Live From SXSW: Best Practices for Game-Design Curriculum

Over the course of the South by Southwest Interactive Conference (SXSW), and the education conference that preceded it (you can find the rest of our SXSW coverage here), in Austin, Texas, educational gaming is emerging as the most-discussed innovation in education. Whether using games to help students learn, or using game-design curriculum to teach science, technology, engineering, and math, educators seemed to have reached a consensus that games are an effective way to engage students in a topic they aren’t immediately interested in.
But I’ve been disappointed to see few of those discussions expand beyond, “Games are a good tool for learning” to “Here’s how games can be best used in classroom.”
Thankfully, one panel on Tuesday featured a strong roster of representatives from the most popular game design programs in K-12 education and one of the most popular online game companies in the world. The general consensus is that game design is an effective way to teach computer programming, engineering logic, and even design to students who are more interested in creating the next Grand Theft Auto than the next Newton’s Law.
But here are some suggestions from the panelists on how to create a game-design program that actually works and how to test its results.

  • First, start your game-design programs earlier. Way earlier. If students are first being introduced to game design in high school, you missed the best time to reach them. The panel included representatives from Agent Sheets, Advanced Micro Devices’ Changing the Game, and the all-girl Girlstart, three of the biggest game-design program providers in the country. All offer services to students in middle school or younger. Tamara Hudgins, the executive director of Girlstart, suggested game-design programs for students as young as six.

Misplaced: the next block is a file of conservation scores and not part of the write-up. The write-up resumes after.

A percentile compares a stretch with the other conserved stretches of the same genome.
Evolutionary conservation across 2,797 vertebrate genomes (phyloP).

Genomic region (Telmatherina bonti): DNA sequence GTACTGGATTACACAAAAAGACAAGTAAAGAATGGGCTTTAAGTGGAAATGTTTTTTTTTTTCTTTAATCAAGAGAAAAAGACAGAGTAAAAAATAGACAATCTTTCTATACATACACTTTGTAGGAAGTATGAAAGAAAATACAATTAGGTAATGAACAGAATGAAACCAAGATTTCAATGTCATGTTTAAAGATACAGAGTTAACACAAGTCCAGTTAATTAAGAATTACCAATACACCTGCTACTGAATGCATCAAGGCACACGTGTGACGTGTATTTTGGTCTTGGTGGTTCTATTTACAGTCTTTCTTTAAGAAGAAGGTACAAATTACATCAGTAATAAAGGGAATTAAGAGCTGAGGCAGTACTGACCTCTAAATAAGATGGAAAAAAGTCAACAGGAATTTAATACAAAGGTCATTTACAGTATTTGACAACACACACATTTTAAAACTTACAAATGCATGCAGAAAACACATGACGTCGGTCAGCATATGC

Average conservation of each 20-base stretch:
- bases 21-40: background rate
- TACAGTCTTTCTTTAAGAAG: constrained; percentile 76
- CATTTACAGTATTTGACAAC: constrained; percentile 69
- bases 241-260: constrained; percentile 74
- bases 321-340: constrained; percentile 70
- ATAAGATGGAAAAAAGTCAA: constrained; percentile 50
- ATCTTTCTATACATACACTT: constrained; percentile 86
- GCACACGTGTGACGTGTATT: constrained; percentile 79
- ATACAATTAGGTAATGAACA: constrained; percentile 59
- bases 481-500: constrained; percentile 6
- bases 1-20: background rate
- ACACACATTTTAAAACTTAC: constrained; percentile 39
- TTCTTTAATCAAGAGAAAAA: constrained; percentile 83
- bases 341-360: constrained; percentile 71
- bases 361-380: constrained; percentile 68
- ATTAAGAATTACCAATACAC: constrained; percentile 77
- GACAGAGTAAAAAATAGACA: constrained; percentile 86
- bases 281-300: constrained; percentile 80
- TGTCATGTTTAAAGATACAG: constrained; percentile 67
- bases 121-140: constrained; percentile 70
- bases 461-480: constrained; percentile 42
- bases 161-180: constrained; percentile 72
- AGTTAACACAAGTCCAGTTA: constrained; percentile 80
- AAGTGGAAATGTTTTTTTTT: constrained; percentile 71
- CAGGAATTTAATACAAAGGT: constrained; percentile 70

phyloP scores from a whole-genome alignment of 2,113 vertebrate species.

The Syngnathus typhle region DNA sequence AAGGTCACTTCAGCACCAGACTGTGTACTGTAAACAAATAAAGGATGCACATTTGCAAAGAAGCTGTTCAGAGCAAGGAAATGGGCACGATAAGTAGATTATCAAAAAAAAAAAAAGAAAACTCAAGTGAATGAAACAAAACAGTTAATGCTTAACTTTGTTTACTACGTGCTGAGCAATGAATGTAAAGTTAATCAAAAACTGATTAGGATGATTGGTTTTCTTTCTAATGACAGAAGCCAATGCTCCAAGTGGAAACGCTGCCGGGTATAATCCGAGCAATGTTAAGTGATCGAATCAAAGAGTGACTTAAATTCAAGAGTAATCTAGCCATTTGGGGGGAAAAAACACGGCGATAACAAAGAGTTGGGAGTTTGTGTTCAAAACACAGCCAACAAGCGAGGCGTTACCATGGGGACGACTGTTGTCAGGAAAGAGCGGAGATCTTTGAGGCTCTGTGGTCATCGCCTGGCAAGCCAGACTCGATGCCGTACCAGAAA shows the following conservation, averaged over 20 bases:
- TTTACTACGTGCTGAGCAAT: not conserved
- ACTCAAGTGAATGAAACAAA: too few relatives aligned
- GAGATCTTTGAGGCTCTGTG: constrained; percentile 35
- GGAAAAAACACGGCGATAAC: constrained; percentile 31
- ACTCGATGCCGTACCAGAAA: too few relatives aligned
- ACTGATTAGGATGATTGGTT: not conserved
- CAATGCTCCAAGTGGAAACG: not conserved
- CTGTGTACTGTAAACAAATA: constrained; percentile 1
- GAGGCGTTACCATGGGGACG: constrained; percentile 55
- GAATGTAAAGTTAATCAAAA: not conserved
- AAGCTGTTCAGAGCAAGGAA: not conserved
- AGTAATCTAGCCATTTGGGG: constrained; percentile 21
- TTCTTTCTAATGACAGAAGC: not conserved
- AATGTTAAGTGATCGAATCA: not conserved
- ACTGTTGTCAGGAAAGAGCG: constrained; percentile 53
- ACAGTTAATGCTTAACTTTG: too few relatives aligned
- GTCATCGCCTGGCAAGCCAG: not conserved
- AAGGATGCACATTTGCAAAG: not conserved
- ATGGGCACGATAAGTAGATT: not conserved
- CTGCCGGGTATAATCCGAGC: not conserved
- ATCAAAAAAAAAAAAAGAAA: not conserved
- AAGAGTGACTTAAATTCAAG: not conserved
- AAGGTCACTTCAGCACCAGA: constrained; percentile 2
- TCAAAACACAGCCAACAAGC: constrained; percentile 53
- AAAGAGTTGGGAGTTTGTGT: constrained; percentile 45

• “Games usually are approached from a consumer model. We have to teach kids to think of it as the service to others. It’s not just for you,” said David Gerding, an associate professor in media at Columbia College in Chicago. By asking, “How can I help you?” Gerding says, students will approach games from a problem-solving standpoint, not just entertainment.
  • Game design doesn’t even have to be a lesson in technology. Virginia McArthur, an executive producer at Zynga, the online gaming empire responsible for Farmville and Words With Friends (don’t act like you’ve never heard of them), said all of their games start with extensive paper modeling, before any technology or software is used. “We don’t go to the computer until we decide it’s fun,” she said.
  • And no matter how complex modern video games seem, all of them start with very simple concepts. The framework for Rock, Paper, Scissors, McArthur says, can be the foundation for a game. It’s important for students to first come up with a “core concept, and then build off of it,” she said.
  • Get data and get results. To win over reluctant administrators, it’s important to track demographic and future progress data on students. Girlstart, for instance, is used by 14,500 girls in Texas. Two-thirds are minorities and 70 percent are considered “at-risk,” McArthur said. Despite offering a drag-and-drop software that doesn’t require programming, Agent Sheets has caused an increase in high school computer science enrollment in its customer districts, said Alexander Reppening, its founder.

Stuff to think about before you send your kid to therapy for wanting to make the next Grand Theft Auto.

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